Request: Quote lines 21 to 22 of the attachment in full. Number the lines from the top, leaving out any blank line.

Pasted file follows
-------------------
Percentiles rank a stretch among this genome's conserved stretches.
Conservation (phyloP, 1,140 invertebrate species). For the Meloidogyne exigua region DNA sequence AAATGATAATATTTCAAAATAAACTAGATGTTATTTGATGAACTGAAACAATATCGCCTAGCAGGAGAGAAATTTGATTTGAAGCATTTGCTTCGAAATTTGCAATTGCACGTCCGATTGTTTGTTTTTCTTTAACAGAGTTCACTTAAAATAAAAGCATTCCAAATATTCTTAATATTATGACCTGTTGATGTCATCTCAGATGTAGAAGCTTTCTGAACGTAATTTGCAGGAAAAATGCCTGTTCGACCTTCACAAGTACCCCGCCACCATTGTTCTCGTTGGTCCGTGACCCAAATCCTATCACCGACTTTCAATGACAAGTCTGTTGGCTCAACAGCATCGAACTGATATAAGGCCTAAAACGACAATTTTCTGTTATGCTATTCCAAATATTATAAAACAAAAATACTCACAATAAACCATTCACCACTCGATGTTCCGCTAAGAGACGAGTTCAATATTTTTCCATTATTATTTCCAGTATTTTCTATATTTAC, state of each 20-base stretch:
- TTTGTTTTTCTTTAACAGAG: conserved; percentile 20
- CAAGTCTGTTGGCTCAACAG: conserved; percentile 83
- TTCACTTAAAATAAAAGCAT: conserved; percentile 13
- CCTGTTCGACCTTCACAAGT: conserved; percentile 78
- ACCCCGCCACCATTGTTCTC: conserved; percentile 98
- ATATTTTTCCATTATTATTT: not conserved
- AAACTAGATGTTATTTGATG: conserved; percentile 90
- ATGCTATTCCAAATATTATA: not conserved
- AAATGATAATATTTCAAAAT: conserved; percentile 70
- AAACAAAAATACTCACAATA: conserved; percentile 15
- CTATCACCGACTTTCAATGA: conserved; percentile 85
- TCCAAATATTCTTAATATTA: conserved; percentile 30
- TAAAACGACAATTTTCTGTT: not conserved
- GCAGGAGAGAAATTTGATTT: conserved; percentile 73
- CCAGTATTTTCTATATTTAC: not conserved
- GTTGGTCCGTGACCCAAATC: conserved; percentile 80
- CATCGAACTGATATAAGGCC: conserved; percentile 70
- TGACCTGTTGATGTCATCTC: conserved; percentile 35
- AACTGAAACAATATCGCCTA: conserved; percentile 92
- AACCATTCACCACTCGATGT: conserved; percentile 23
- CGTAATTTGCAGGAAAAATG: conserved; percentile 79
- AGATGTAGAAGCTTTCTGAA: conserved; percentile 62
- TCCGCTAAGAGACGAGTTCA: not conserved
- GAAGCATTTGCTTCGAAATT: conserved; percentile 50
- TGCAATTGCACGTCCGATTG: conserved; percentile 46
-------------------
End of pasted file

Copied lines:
- AACTGAAACAATATCGCCTA: conserved; percentile 92
- AACCATTCACCACTCGATGT: conserved; percentile 23